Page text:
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Multiple Sclerosis (MS)

A Summary

by: George Pararas-Carayannis, Ph.D.*

(Excerpts from summary prepared under contract for the ReGenesis Medical Center/ Dec 2000)

* Disclaimer - I am not a medical doctor. All material provided at this website is for informational purposes only. Readers are encouraged to confirm the information contained herein with other sources. Patients and consumers should review the information carefully with their professional health care provider. The information is not intended to replace medical advice offered by physicians. I will not be liable for any direct, indirect, consequential, special, exemplary, or other damages arising therefrom.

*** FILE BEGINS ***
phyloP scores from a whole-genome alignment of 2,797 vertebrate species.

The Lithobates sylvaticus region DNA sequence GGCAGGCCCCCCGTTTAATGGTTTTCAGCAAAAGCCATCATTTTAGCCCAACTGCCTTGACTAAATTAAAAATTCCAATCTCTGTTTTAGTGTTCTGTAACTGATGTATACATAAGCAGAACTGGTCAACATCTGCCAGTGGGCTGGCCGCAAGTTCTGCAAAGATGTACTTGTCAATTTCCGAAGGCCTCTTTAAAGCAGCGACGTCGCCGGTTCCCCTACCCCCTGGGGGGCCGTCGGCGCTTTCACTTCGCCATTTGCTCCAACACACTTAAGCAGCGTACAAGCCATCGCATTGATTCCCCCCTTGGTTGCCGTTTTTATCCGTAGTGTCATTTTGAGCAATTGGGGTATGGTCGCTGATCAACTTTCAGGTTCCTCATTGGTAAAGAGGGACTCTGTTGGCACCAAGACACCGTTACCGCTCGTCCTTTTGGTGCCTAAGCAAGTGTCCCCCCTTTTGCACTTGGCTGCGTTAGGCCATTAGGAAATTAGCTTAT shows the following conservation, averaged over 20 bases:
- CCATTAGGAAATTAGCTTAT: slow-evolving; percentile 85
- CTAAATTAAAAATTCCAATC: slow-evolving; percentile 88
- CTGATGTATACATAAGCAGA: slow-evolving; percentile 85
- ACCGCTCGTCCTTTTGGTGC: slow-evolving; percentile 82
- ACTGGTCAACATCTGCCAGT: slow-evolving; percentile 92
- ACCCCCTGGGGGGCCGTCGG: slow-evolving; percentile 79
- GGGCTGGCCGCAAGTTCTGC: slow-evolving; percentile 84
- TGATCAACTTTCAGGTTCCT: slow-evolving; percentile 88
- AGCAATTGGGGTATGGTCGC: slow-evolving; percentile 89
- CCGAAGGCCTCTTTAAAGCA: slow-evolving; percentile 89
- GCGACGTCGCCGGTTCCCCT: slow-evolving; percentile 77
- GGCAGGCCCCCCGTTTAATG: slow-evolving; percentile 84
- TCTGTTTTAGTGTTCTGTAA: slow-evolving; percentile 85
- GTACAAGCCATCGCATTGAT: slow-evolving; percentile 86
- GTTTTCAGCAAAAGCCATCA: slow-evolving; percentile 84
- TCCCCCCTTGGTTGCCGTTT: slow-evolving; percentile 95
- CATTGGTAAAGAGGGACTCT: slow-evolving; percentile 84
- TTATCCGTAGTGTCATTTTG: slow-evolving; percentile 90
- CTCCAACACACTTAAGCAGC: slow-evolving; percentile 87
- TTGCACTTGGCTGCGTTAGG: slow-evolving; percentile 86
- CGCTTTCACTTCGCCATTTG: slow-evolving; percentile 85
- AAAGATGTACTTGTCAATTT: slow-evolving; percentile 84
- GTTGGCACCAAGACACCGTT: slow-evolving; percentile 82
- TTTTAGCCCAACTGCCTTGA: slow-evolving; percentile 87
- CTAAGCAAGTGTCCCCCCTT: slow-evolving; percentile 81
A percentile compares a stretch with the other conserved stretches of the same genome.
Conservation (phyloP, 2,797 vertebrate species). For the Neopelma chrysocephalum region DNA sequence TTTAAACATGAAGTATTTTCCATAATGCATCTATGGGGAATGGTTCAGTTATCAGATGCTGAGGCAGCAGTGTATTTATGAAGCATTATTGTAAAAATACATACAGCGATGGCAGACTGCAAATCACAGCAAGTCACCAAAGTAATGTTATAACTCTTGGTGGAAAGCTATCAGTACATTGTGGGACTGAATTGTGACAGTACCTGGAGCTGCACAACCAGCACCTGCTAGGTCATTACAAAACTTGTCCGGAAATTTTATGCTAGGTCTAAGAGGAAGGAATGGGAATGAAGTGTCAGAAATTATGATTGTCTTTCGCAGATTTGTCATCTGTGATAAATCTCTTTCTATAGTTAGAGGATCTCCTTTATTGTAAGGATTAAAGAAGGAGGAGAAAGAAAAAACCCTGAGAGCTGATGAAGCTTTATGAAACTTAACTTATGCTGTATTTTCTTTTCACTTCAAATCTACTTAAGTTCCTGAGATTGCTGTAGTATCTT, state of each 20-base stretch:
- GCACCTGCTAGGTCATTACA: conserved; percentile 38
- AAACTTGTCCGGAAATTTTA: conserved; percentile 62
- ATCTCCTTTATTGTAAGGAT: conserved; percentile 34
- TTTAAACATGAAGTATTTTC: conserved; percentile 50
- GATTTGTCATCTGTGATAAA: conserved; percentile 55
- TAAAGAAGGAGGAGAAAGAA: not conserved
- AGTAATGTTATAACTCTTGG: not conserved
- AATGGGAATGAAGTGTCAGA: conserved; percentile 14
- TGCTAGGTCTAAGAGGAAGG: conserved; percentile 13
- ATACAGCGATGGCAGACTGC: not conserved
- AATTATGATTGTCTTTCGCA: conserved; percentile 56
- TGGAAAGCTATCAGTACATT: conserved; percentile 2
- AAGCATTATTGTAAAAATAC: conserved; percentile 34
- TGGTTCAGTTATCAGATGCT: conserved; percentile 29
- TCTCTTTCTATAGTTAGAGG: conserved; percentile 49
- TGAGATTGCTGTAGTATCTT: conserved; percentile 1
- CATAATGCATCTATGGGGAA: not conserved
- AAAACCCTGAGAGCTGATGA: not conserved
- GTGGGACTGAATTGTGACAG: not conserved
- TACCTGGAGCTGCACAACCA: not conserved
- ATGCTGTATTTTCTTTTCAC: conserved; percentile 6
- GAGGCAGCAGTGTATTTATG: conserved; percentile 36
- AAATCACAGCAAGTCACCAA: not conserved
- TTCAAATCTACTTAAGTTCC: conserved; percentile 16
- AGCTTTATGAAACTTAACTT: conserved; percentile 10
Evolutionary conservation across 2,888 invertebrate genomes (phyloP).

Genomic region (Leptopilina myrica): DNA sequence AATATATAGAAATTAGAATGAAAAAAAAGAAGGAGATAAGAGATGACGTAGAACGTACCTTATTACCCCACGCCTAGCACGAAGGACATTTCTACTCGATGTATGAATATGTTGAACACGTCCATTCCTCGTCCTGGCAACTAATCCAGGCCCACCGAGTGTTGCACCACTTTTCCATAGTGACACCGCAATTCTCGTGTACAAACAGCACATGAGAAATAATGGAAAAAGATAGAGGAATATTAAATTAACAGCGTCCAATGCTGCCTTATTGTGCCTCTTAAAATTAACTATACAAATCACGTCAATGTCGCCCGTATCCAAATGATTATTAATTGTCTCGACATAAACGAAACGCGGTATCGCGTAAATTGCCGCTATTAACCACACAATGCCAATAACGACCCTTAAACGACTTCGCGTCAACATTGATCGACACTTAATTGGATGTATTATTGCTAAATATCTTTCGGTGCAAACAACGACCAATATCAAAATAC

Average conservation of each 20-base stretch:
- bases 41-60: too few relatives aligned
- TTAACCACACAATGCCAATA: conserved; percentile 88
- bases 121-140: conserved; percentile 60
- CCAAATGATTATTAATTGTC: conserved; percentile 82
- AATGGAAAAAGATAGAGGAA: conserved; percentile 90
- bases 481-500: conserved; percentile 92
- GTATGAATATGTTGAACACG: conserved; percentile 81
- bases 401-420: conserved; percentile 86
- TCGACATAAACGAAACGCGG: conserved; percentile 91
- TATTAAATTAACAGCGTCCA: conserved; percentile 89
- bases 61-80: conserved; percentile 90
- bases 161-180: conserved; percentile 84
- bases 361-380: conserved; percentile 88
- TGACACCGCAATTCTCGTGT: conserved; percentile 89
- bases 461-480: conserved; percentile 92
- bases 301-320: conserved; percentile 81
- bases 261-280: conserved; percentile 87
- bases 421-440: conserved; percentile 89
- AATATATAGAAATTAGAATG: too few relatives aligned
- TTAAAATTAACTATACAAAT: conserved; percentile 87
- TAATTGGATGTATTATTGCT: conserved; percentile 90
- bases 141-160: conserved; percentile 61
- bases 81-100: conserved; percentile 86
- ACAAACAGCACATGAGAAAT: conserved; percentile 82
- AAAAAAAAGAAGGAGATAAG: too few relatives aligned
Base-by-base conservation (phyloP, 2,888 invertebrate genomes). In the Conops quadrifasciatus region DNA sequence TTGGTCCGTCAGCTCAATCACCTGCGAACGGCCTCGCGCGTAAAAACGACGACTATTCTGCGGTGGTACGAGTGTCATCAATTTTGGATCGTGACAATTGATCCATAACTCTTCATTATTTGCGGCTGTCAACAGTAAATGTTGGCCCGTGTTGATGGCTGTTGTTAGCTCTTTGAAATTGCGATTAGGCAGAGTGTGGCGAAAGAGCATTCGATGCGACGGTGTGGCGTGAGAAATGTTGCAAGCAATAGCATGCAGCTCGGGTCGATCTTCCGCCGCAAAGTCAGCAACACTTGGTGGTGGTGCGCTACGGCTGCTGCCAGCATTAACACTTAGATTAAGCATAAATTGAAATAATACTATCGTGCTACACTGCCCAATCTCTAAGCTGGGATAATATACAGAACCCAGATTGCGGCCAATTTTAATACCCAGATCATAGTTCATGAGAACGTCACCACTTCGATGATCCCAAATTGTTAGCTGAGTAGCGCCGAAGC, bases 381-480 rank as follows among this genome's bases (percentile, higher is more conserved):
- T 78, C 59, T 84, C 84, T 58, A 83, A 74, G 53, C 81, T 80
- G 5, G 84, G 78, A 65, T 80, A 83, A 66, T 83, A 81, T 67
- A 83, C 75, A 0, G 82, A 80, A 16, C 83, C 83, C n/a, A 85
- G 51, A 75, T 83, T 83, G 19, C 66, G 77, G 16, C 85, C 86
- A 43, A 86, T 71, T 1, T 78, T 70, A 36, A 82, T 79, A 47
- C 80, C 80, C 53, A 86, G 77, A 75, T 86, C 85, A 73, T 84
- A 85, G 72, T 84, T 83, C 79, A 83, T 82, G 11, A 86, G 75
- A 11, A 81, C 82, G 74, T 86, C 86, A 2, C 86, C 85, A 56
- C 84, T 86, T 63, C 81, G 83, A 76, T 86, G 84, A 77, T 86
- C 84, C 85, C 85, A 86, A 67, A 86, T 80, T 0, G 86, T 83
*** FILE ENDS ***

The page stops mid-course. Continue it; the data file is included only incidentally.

Introduction

In Multiple Sclerosis, the nerve fibers of the brain and spinal cord gradually lose their protective fatty covering, myelin. Just like a wire that looses it insulation, a nerve affected by MS develops a short circuit. Scarred patches called plaques may develop throughout the brain and spinal cord. Even before this happens, MS can cause swelling and lack of oxygen to these tissues and can produce many different symptoms. The accumulated Central Nervous System (CNS) damage from years of repetition of this process eventually results in disability.

Multiple Sclerosis afflicts both sexes but is more prevalent in women, given the greater female tendency to anemia. There is a higher incidence of MS in people of Northern European descent.

MS symptoms

Several symptoms, not all of them typical of MS ( some similar to symptoms of porphyria), have been associated with MS. These include:

Central Nervous System (CNS) Damage and Disability